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'Billy Elliott,' 'Little Shop' and 'Private Lives' light up the Stratford Festival in Ontario

Nolen Dubuc (center) as Billy Elliot with members

Nolen Dubuc (center) as Billy Elliot with members of the company in "Billy Elliot." Photo Credit: Cylla von Tiedemann

Since 2012, a highlight of my year has been making a summertime visit to the bucolic but extraordinarily busy Stratford Festival in Ontario for a multiday banquet of classical plays and musicals.

Unlike past years, where I was able to catch as many as six or seven shows (out of about a dozen in total) over a long weekend, this time I was only able to attend the musicals “Billy Elliot” and “Little Shop of Horrors” plus Noel Coward’s comedy of manners “Private Lives” — all of which were outstanding.

While the festival has been around since 1953, it has undergone significant changes during just the past few years. Its official name changed from the Stratford Shakespeare Festival to simply the Stratford Festival, which better reflects the diversity of shows that it now presents. Antoni Cimolino (who excels at staging classic Shakespeare plays) has replaced Broadway heavy-hitter Des McAnuff (“Jersey Boys,” “Tommy”) as artistic director.

The shows at Stratford have also become more geared around its diverse acting company and less around familiar stars. This kind of change is ideal since Stratford is one of the last places in North America with a repertory system, in which actors appear in multiple shows at once and impress audiences with their versatility.

If Stratford has a new leading star, that would have to be director-choreographer Donna Feore, whose productions of musicals in recent years have been consistently inventive and crowd-pleasing. This marks the second season in a row in which Feore has directed and choreographed two musicals at once, making Stratford twice as lucky.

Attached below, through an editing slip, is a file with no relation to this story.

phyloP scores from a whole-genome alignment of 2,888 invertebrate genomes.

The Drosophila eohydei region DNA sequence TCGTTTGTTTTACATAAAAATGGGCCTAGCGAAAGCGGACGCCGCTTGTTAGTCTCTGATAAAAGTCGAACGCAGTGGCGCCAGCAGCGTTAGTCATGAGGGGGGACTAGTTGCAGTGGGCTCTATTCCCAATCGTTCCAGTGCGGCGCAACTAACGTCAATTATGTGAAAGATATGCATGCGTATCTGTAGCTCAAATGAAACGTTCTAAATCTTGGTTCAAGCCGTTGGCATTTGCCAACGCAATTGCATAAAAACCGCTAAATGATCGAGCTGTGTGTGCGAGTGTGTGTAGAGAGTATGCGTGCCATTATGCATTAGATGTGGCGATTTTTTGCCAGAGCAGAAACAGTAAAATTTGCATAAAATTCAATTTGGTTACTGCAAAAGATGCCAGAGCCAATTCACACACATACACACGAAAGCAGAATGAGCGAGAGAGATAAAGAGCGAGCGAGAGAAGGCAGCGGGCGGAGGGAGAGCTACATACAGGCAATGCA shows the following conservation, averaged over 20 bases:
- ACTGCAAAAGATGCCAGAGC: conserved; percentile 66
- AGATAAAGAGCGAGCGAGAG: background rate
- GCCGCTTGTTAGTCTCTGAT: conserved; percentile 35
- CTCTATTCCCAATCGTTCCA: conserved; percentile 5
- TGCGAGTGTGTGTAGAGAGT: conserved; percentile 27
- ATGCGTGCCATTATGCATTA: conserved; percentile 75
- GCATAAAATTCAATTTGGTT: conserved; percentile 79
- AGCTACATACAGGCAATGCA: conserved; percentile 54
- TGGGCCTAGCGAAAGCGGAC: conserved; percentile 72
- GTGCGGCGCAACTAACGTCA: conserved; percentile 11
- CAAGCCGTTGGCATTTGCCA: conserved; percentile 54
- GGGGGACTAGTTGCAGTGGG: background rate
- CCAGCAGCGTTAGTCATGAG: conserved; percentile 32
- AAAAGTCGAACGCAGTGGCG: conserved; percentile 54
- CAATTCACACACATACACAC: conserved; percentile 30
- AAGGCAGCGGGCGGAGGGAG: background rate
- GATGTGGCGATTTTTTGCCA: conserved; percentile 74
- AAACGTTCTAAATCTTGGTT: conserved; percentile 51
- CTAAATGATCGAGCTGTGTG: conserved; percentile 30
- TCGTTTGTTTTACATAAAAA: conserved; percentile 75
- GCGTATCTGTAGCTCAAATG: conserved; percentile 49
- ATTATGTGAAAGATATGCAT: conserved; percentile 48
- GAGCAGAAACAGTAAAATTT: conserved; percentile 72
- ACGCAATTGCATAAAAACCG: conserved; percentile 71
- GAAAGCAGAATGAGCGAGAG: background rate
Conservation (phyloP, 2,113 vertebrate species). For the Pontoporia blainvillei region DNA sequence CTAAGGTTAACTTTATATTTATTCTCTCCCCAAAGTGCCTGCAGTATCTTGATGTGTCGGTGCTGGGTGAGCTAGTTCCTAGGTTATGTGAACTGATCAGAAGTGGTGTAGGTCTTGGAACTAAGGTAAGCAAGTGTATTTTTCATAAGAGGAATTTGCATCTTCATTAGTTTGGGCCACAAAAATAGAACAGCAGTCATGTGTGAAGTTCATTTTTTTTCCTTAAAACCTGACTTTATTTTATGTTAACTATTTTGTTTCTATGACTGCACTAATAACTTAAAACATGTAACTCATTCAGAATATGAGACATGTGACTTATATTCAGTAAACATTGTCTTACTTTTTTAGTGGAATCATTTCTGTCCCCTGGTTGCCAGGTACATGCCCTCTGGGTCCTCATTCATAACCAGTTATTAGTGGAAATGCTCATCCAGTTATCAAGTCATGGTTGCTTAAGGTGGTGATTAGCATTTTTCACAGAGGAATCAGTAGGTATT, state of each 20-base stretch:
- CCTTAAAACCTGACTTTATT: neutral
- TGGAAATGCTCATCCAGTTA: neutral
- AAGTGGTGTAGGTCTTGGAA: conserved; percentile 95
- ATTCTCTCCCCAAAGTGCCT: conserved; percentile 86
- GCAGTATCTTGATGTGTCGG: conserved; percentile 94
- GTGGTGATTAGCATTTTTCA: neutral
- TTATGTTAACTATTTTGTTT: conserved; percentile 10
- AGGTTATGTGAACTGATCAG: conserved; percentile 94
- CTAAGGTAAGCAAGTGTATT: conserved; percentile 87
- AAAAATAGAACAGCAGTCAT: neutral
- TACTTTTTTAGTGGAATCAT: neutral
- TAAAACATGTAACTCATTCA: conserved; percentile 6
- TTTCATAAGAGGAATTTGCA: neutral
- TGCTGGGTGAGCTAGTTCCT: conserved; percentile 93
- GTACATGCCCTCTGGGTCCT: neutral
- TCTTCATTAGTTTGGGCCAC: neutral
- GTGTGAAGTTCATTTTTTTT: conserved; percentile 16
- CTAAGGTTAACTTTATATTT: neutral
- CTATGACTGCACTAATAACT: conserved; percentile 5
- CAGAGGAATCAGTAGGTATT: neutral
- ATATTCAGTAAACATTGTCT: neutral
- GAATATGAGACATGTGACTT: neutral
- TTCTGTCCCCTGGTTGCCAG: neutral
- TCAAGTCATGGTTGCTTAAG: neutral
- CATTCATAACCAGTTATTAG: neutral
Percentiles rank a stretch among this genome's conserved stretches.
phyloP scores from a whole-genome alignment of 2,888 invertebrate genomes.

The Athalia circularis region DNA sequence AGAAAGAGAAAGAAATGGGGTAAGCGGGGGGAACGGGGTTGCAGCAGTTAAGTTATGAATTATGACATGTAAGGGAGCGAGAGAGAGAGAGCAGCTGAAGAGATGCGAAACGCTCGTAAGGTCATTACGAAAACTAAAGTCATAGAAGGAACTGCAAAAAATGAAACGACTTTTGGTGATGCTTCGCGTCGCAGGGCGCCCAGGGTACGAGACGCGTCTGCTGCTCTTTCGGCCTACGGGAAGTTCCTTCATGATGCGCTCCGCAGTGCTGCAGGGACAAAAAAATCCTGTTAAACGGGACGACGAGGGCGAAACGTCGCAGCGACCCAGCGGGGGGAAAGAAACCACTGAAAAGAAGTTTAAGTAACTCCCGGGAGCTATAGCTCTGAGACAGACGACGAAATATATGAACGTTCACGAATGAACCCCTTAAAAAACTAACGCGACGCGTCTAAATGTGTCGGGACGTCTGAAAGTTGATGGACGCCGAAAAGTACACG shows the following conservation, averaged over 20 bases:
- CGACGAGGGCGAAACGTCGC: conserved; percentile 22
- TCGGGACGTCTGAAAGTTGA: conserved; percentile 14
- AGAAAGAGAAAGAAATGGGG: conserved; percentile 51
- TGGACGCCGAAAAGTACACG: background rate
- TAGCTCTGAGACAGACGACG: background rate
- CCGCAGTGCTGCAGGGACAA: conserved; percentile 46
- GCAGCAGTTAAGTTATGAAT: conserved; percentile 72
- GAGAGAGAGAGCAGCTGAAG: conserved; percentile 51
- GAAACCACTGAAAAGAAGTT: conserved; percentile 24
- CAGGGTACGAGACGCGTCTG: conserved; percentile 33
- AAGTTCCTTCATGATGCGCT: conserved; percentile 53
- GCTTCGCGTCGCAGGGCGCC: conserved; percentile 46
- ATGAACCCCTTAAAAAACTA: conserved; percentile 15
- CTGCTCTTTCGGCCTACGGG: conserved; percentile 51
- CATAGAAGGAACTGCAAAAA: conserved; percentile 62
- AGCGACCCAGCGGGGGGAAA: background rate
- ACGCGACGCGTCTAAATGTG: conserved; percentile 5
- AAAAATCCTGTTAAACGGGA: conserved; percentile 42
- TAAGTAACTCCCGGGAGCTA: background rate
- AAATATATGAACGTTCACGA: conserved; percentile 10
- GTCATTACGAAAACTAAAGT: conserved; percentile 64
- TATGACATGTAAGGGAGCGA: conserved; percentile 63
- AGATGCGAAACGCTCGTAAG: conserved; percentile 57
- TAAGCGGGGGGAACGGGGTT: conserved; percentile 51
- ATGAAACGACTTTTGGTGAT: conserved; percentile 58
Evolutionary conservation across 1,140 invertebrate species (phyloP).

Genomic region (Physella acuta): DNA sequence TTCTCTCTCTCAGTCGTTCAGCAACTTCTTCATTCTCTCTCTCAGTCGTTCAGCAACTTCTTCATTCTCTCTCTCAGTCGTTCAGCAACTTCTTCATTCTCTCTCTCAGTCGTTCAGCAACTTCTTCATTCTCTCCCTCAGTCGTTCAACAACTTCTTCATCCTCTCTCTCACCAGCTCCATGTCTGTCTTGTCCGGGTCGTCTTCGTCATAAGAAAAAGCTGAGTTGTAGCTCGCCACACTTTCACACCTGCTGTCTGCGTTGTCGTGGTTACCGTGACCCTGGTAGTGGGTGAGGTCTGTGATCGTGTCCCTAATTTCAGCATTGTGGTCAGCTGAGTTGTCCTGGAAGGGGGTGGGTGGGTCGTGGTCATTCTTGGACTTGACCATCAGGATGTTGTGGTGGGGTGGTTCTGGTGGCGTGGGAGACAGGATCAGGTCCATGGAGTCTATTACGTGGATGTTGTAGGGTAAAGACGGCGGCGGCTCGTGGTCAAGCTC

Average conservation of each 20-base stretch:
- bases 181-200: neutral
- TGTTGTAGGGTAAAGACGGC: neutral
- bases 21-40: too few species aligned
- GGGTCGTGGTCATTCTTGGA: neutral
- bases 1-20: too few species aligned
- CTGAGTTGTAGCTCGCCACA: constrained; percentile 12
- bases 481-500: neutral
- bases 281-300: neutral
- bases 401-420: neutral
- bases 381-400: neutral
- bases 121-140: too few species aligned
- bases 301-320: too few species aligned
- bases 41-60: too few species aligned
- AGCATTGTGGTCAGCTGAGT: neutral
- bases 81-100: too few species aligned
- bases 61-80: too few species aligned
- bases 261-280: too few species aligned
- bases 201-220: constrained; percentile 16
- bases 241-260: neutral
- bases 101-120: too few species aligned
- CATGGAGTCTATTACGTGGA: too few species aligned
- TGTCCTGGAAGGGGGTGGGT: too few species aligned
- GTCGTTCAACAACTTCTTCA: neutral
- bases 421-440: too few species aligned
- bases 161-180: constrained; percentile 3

“Billy Elliot” represents her best work to date. Staged in the thrust-style Festival Theatre (which resembles the Vivian Beaumont Theatre at Lincoln Center), this “Billy Elliot” achieves greater intimacy and emotional power than the 2008 Broadway production.

Feore reimages the show’s dance choreography while maintaining its spatial fluidity. The show’s politics (with English miners fighting for the survival of their way of life) also feel more relevant today, as virtually every industry faces an uncertain future and income inequality has become a more urgent concern.

Feore’s enormously entertaining production of “Little Shop of Horrors” comes on the heels of last year’s popular staging of “Rocky Horror Show,” another musical comedy inspired by old-fashioned sci-fi films. And thanks to her choreography, it is the most kinetic production of this musical I have seen to date.

People often fail to realize that “Little Shop” is just as dark as it is catchy. Feore manages to capture the comedy without overplaying it. It was just announced that a new production of “Little Shop” (with Jonathan Groff, Christian Borle and Tammy Blanchard) will play Off-Broadway in the fall. I can only hope it lives up to the Stratford production.

Stratford’s penchant for Noel Coward comedies, it was not surprising to find “Private Lives” among this year’s lineup. Carey Perloff made the interesting decision to cast older actors as the divorced, awkwardly reunited couple the play revolves around.

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